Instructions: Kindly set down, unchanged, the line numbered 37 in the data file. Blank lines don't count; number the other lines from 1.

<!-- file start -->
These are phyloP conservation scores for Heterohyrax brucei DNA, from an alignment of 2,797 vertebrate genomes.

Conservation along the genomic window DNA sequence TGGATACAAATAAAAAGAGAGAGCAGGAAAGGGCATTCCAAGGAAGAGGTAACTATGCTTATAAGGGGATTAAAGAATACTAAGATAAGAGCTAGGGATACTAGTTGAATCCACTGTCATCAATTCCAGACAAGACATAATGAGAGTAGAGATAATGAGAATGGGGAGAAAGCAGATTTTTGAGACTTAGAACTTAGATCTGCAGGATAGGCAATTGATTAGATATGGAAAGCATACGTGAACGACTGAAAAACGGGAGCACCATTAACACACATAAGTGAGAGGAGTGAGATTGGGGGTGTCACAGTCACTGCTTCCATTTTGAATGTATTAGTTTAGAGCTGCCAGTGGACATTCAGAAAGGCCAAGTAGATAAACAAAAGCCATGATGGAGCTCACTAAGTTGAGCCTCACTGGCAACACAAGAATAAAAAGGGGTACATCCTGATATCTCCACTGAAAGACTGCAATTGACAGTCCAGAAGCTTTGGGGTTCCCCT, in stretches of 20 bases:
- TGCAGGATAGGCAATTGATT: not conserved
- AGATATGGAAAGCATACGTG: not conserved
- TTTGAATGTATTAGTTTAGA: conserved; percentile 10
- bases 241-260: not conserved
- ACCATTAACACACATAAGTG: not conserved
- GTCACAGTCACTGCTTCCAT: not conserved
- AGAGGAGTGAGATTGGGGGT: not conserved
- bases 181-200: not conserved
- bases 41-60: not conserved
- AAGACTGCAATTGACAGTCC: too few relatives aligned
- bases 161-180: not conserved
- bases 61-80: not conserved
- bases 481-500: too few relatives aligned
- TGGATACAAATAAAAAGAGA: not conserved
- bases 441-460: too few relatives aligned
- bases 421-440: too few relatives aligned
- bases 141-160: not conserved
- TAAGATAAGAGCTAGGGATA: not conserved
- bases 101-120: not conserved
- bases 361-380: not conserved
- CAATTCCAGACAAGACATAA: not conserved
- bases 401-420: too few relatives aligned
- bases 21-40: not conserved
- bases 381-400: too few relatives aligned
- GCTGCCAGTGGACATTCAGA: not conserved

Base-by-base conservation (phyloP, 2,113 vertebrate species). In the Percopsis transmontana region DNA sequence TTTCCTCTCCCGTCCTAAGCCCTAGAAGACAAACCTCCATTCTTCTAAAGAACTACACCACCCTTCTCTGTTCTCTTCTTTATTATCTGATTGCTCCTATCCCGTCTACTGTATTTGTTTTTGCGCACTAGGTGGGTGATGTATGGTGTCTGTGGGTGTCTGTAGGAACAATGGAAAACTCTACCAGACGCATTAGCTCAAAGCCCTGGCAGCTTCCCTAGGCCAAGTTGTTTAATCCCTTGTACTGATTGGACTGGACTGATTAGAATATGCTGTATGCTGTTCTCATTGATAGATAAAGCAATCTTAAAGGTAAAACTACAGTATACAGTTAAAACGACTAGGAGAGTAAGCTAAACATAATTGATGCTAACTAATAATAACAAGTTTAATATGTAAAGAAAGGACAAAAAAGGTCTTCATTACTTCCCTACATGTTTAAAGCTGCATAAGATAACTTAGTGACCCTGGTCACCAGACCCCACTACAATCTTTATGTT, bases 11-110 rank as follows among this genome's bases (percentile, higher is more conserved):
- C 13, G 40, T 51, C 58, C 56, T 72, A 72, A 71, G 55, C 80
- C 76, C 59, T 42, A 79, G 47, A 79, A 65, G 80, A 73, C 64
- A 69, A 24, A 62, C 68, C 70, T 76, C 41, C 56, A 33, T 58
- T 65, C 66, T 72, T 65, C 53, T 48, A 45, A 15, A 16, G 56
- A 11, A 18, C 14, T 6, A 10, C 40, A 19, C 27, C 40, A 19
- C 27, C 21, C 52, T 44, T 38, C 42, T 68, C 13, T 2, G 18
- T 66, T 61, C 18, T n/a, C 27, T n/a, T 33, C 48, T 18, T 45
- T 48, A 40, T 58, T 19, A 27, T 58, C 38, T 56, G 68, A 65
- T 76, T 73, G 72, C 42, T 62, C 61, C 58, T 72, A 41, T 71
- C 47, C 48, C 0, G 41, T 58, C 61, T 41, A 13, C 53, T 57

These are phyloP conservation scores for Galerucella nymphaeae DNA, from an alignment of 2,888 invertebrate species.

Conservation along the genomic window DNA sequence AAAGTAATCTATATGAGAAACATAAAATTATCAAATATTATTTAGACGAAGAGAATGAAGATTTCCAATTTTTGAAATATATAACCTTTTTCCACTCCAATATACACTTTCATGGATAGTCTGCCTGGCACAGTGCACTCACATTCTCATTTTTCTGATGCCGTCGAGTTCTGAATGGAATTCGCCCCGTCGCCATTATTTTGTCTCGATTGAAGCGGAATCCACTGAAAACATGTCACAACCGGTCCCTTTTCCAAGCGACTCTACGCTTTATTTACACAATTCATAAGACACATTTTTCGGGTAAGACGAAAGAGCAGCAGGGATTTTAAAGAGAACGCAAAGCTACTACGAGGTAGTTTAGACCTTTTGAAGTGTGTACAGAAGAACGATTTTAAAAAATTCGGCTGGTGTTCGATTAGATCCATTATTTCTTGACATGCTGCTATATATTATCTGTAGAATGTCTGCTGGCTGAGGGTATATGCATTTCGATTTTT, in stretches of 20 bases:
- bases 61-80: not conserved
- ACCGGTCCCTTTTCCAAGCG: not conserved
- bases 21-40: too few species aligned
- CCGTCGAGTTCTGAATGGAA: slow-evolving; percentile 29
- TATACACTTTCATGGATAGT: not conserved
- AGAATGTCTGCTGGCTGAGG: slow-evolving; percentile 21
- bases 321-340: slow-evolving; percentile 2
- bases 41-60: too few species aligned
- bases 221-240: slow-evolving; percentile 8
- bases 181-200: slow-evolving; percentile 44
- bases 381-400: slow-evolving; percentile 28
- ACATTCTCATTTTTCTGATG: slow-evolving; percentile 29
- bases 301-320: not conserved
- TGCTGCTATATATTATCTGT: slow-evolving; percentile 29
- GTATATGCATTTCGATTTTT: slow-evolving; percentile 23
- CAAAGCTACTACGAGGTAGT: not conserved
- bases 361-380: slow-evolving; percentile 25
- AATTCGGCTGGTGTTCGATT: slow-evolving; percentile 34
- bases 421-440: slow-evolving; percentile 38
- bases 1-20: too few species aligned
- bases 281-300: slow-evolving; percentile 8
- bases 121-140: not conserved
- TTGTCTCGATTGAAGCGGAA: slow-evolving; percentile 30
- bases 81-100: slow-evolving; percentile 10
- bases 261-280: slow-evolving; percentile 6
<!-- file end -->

- T 76, T 73, G 72, C 42, T 62, C 61, C 58, T 72, A 41, T 71